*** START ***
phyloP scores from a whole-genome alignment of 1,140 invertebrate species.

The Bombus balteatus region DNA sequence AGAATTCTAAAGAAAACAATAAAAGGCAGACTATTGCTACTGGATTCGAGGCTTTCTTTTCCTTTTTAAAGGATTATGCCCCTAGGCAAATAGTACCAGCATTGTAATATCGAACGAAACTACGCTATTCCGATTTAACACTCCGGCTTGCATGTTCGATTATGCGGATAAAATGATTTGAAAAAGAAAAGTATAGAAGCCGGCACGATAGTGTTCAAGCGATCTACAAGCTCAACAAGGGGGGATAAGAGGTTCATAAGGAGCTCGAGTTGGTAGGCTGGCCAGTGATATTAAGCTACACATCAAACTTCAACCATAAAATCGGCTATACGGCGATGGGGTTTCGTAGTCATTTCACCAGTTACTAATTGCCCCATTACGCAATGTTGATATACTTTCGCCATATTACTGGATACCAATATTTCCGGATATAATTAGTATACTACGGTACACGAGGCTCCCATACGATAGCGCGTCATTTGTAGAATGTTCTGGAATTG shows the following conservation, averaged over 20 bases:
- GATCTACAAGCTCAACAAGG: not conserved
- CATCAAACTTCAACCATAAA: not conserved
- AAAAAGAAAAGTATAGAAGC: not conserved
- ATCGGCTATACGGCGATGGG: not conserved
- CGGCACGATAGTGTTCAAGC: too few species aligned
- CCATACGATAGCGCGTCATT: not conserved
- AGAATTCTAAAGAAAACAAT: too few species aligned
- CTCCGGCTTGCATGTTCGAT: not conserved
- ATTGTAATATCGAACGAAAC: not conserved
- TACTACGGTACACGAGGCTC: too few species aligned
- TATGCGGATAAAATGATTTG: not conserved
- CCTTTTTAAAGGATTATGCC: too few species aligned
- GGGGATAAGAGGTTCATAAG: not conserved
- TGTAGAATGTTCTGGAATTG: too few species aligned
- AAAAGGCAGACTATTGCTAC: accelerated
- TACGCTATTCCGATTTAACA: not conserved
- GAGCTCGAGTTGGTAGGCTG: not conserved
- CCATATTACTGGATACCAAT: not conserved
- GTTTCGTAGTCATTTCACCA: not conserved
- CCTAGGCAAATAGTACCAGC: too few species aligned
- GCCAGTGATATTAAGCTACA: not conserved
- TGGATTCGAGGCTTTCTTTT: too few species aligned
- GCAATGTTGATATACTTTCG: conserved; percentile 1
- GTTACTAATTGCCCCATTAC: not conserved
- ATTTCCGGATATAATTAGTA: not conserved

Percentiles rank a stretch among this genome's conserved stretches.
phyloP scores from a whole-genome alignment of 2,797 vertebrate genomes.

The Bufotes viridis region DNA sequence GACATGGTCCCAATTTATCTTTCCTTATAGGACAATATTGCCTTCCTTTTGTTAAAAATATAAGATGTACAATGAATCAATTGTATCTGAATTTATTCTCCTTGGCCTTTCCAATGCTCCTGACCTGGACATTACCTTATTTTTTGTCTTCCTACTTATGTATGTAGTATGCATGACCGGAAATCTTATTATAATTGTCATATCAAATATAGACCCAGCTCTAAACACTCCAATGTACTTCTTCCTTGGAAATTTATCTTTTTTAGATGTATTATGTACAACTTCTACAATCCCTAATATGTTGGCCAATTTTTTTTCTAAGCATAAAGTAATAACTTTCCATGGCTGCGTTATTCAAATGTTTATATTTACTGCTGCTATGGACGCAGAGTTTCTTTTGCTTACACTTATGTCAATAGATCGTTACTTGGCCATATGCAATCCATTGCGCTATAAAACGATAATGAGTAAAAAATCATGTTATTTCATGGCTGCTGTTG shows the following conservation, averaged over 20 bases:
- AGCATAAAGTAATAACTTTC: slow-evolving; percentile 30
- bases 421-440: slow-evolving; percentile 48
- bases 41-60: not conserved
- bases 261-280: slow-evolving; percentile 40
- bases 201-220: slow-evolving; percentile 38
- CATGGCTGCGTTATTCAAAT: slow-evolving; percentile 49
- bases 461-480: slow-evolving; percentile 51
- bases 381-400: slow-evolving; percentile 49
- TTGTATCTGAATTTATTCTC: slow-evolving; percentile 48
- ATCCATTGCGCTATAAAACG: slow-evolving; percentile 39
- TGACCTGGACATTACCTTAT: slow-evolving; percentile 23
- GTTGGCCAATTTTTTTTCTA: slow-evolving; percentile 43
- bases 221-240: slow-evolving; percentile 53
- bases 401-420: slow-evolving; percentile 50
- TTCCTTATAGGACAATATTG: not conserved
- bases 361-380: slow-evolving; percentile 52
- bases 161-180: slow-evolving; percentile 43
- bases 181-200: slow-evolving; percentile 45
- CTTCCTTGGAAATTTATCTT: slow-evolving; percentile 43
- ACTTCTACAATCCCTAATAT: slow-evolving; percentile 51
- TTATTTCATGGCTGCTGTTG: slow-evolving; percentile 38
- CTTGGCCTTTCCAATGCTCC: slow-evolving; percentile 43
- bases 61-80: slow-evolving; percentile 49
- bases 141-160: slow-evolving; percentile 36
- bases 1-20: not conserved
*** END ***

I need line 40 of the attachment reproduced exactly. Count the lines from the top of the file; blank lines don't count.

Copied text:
- ATCCATTGCGCTATAAAACG: slow-evolving; percentile 39